Condition #5: Confidence. Resilient teams have positive self-focus and believe in their abilities to handle any situation. They see stressful situations as challenges and also know their limits.

I have found more confidence in my work team by leveraging the unique strengths that each person brings to the table. The CliftonStrengths assessment is completed by all staff members at OWLS.  Through our collaboration partner and CliftonStrengths coach, Dr. Ben Dilla, we created a team chart that reflects each individual’s top strengths. Our strengths fall into one of four domains (e.g., executing, influencing, relationship building, strategic thinking). I now refer to this tool when faced with a task that is team members strength. Being your best self means playing to your strengths and helping others play to theirs. Doing so has helped me move from a state of stress to thriving. When I utilize my strengths as well as my teammates, I find that we are more engaged, more productive, happier, and healthier. A new understanding of where I flourish, and where I can improve, has instilled within me an air of confidence. This empowers and drives me toward success each and every day.

A Fresh Perspective

In sharing this story, my hope is that others walk away with a newfound appreciation for accountability as it relates to resilience and its potential to transform one self and others. Without having faced the trials and tribulations that I did throughout my internship experience, I wouldn’t have been able to recognize the true power and meaning behind this concept.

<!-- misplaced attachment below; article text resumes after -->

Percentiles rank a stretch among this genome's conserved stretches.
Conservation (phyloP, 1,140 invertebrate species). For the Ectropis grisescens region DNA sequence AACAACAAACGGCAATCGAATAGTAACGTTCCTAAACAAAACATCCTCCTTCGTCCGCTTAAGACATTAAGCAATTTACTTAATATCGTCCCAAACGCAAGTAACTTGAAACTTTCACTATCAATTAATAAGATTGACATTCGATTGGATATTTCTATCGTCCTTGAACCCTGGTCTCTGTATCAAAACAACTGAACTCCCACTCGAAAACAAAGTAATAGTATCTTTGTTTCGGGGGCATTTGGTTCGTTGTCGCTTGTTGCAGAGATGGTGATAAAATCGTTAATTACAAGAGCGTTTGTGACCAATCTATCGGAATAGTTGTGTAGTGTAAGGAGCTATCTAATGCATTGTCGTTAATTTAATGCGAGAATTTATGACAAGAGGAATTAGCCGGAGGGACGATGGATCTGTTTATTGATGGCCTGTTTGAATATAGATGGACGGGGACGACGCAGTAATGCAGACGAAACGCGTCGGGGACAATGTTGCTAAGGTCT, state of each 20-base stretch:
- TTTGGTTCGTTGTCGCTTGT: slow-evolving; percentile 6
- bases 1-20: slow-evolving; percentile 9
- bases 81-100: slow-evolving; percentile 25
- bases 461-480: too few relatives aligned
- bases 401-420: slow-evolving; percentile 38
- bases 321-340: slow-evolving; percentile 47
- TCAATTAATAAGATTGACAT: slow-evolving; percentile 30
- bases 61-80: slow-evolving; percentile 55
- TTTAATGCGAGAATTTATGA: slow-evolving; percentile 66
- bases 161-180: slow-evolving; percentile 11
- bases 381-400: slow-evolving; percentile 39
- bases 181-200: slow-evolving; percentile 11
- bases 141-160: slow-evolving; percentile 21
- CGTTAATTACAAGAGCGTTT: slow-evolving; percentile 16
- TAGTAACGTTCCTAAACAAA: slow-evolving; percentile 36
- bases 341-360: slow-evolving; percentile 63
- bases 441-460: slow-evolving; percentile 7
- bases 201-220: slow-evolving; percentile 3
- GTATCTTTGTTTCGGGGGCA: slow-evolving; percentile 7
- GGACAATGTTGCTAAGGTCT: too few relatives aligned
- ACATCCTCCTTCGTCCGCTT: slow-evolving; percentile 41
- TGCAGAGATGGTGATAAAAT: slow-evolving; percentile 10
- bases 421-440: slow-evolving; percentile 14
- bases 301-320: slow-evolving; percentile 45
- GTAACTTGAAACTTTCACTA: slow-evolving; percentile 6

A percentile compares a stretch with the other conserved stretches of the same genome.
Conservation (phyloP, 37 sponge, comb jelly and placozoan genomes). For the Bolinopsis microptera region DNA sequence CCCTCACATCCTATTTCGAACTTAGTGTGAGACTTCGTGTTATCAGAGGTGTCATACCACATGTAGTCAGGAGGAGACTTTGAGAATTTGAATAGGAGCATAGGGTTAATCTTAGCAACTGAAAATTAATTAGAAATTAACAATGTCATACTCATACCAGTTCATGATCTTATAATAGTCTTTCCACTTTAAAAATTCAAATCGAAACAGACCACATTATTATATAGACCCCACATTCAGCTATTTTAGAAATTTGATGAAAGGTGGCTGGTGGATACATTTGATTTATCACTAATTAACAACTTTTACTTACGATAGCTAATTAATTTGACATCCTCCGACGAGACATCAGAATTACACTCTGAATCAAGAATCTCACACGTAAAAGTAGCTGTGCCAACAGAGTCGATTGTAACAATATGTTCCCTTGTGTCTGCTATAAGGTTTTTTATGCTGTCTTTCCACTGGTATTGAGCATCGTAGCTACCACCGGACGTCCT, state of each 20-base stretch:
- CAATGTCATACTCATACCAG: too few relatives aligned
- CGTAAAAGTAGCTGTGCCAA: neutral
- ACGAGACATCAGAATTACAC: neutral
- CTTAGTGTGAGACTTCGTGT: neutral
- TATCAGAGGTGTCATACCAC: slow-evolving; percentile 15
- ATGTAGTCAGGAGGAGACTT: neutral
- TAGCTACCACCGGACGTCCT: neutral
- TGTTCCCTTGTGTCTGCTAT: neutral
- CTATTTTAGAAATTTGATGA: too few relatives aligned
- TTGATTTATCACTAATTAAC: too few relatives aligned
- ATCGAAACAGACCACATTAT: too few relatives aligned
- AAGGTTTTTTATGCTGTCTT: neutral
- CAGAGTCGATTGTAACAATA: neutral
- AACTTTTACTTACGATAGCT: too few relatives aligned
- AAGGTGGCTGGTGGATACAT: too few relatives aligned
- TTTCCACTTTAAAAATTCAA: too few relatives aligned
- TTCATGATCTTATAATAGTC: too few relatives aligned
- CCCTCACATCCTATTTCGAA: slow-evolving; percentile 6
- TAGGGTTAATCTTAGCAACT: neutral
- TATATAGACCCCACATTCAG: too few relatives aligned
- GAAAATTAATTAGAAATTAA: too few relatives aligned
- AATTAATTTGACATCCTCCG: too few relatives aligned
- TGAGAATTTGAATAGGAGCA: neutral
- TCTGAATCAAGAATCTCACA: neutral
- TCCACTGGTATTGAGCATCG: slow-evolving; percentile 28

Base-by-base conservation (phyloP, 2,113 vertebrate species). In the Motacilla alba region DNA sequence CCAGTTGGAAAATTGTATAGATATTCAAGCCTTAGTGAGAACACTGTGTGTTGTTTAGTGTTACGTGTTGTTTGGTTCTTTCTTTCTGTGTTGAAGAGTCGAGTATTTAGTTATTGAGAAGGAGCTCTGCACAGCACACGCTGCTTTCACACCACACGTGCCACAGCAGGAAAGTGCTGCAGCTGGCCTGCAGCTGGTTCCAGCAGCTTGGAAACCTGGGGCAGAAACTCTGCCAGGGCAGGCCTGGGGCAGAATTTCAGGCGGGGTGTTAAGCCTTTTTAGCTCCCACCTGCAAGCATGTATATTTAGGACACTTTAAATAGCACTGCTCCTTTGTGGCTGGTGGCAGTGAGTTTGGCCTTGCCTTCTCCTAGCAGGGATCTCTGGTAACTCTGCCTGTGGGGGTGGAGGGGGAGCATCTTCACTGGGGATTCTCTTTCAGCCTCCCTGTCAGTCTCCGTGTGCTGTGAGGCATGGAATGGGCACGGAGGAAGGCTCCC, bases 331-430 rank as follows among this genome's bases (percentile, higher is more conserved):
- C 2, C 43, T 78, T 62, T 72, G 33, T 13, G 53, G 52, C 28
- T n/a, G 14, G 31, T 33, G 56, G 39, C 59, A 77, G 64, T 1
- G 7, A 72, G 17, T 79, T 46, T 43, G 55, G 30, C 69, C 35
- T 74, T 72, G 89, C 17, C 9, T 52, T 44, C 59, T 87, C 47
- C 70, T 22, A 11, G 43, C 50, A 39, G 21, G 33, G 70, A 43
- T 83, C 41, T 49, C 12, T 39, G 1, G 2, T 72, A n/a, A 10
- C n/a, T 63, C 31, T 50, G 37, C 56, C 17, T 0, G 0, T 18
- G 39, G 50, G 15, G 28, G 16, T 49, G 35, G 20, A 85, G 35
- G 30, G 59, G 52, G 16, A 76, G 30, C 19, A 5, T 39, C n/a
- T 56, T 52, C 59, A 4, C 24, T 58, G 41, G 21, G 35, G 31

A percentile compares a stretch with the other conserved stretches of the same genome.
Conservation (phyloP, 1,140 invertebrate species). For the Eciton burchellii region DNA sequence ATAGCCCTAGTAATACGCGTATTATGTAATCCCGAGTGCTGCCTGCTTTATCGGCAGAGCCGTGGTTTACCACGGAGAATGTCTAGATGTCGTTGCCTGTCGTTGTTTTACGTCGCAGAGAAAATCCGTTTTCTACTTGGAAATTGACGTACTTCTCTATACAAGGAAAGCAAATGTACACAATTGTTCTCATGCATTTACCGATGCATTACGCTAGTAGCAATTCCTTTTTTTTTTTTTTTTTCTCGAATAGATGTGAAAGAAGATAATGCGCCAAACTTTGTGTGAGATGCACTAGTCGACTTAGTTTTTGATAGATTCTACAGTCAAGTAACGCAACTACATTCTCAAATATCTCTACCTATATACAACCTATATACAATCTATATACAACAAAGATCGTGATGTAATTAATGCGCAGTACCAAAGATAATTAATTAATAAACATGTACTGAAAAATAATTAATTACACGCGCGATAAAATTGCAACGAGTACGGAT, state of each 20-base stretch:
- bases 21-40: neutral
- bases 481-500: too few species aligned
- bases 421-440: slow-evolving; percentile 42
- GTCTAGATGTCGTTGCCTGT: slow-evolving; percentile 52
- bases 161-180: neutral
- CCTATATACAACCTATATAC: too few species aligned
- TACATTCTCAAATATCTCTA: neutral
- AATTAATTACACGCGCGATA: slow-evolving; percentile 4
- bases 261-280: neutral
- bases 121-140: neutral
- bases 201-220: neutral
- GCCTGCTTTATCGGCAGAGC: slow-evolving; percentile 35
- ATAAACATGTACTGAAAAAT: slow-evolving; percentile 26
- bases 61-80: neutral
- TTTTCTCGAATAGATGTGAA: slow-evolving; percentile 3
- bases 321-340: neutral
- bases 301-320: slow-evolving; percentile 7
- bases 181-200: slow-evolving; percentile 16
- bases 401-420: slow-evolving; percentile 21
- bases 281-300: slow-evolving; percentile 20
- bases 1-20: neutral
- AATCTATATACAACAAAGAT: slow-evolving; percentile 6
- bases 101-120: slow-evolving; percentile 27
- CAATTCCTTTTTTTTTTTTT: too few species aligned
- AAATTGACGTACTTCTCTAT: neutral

Fresh Perspective (Five Cs of Resilience)

While this transition does not happen overnight (and it is still a work in progress), I want to share three key elements that helped me to evolve into a more accountable self:

  • Knowing and acting on positive values
  • Taking responsibility when I see things that do not fit with those values
  • Showing determination in proactively making the right things happen (i.e., setting up situations that manifest those values)

Full accountability means that you keep at it, you persevere, and you try (and try again). By considering what it means to be accountable in ways I had not thought about before, I have been able to adopt a new approach in how I show up for myself and others not only in the workplace, but in all aspects of my life.


Further Reading on the Five Cs of Resilience

Note. The Five Cs of resilience were developed through our research on Team Resilience. We also have a whole blog series from OWLS staff devoted to each of the Five Cs.



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  • As a father, I am most assuredly biased by my daughters efforts and her accomplishments over her years of growth and learning. But I’ll never forget how hard she pressed to be perfect in her journey!!! She endured long nights and fought to be the best in all of her endeavors! I’ll never forget the late nights she called me overwhelmed with her studies and deadlines she must meet. I expressed to her her what my father always told me ( you know you did your best today and you can go to bed tonight knowing that you did all you can do and tomorrow is a new and brighter day) I’m so proud of my sweet and very smart girl. She has a bright future and I wish and pray for her Dailey as she goes on with her life. I love her so much and have never been prouder!!!

    Jim Pittman on